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Emergency Preparedness and Self-Storage Insurance

Kay Schaefer Comments

A discussion on self-storage emergency preparedness for catastrophic loss would not be complete without focusing on insurance. One of the main reasons you purchase insurance is to reduce your losses when catastrophe strikes. Having adequate limits and proper coverage is part of the protection you will need. A good starting place is to understand what catastrophe exposures you face and what insurance is available to help you control losses from them. What protection you choose may be different than another facility owner. You can also choose to take actions that will reduce your exposures.

Up in Smoke

Nationwide droughts, lightning and other sources are generating large wild fires in areas not usually afflicted. Plus, areas often hit by wildfires are experiencing them in larger magnitude. Fires that consume brush and forest areas pose great catastrophic potential. They move through acres in a matter of hours, consuming everything in their path. The volatile nature of these fires creates an exposure that insurance carriers monitor carefully.

When evaluating clients’ properties, insurance companies inquire about the construction and age of structures and the fire-fighting capabilities near the location. While you can’t change the construction of your buildings or move the fire department closer, you can consider reducing the fire load of your buildings when maintaining and updating your buildings.

One of the easiest things you can do is clean any gutters and remove tree limbs and leaves from your premises. If you are situated in a densely covered brush or forested area, or even an area with dry grass, you’ll need to pay greater attention to removing the surrounding vegetation. Talk with your local fire department about how much vegetation to remove, particularly in the spring when growth begins.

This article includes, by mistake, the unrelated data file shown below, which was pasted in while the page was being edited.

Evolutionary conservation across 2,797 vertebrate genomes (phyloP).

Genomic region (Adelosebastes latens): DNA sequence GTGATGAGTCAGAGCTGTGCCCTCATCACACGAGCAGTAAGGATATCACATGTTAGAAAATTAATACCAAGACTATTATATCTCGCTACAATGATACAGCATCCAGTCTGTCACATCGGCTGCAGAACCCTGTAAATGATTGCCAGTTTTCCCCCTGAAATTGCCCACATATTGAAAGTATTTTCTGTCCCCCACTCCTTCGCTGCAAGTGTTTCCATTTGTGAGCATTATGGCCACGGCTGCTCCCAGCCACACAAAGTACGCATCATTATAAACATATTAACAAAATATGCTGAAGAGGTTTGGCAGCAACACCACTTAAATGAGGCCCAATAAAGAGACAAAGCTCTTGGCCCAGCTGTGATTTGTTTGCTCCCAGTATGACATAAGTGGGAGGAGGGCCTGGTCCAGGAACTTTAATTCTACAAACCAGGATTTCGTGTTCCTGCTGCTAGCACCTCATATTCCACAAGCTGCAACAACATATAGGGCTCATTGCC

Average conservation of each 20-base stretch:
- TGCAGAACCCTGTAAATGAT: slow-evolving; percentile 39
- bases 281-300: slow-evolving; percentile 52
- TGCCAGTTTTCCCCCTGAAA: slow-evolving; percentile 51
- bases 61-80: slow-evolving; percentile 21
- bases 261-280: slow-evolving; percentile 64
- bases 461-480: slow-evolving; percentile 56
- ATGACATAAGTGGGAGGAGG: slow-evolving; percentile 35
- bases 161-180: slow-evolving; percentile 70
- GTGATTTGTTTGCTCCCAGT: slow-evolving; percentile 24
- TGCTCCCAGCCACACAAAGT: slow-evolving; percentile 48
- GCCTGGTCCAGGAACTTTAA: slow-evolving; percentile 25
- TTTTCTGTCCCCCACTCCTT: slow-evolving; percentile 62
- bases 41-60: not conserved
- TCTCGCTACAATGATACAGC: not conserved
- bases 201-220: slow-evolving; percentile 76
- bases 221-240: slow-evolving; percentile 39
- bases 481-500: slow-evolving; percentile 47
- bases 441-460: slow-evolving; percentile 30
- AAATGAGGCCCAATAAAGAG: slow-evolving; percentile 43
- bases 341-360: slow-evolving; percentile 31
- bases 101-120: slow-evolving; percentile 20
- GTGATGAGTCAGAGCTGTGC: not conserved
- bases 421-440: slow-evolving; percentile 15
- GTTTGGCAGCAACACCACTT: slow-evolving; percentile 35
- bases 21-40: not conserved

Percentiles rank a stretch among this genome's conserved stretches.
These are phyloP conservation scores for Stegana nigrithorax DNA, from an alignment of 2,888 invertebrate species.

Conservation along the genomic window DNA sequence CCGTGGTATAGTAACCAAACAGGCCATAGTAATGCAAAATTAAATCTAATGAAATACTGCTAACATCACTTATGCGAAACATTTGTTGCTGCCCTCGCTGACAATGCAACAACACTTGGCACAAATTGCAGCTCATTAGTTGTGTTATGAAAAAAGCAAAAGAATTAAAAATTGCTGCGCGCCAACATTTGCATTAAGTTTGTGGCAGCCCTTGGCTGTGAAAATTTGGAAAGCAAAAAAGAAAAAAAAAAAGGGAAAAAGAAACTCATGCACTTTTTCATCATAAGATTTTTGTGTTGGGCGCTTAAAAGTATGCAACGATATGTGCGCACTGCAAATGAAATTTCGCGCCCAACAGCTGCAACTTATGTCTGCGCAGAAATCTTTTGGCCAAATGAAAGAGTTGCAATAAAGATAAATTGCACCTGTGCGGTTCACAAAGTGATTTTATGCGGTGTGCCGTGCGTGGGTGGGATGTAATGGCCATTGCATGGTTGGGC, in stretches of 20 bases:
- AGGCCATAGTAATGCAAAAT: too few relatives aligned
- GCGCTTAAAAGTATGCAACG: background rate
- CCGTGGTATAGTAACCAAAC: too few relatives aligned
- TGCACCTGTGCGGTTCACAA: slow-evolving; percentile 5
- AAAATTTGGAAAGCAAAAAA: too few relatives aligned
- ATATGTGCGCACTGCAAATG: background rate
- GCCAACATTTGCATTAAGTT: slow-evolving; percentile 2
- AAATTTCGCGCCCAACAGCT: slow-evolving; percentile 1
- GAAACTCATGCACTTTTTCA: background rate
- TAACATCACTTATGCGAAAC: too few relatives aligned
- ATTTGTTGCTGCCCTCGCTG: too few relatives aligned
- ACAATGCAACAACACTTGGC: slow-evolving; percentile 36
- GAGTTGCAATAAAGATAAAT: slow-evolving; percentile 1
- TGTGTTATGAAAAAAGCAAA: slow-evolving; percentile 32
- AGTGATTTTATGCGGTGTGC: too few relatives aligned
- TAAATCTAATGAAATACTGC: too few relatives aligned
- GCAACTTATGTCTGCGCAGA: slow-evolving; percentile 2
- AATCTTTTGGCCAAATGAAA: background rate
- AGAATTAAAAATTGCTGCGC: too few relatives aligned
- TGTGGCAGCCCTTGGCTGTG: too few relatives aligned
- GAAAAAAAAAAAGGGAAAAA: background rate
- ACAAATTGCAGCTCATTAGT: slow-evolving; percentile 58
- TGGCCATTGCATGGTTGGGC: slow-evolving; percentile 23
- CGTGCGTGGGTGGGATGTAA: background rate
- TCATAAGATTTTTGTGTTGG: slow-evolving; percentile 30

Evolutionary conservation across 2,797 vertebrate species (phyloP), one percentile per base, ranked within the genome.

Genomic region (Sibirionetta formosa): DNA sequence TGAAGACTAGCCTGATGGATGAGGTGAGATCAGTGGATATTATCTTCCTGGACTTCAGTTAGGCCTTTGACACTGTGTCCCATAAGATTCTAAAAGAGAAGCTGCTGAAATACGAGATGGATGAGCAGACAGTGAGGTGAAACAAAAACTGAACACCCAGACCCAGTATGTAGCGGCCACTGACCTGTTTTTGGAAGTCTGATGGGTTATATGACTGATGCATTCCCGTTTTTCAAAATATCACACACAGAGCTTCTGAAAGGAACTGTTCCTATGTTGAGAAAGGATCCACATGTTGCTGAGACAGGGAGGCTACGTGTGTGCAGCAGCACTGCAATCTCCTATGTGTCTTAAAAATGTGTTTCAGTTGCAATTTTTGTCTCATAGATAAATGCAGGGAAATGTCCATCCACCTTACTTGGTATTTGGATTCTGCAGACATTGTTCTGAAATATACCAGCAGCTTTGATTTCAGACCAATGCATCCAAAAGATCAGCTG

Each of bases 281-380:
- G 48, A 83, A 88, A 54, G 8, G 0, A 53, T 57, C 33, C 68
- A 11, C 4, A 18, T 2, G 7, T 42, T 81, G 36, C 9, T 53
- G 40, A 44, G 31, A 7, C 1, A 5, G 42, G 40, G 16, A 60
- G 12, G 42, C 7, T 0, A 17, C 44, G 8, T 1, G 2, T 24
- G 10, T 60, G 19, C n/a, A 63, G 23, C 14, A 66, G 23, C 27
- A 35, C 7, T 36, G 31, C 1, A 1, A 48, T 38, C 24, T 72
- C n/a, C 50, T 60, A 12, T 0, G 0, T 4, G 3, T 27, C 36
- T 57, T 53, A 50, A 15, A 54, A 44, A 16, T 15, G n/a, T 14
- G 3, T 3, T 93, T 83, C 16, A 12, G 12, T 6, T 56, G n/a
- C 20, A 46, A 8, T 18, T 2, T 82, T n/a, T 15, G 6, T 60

Weather or Not

With much of the U.S. population living a short distance from a coast, exposure from wind and rain due to tropical storms and hurricanes are a major source of catastrophic loss. At this time, the insured losses from Hurricane Ike, a category II storm, are approaching $20 billion, making it the third costliest windstorm in U.S. history. Those who live and work in these areas are well aware of the risks and the requirements to protect their property when a storm approaches.

If your facility is located in an area prone to severe storm activity, your insurance company will limit its coverage and you must assume part or all of this exposure. Some policies exclude wind coverage, which means you may need to purchase a separate policy from another company to provide this protection. In areas where windstorm is a frequent cause of severe property loss, many insurance policies have a separate wind deductible that is higher than your property deductible for other causes of loss. This deductible can be written as a flat amount or a percentage of your property values.

From the insurer’s point of view, the higher deductible serves two purposes. First, it keeps the premiums somewhat lower. Second, it encourages you to take steps to lessen the amount of loss. Have your insurance agent explain how the deductible would apply when you are purchasing insurance.

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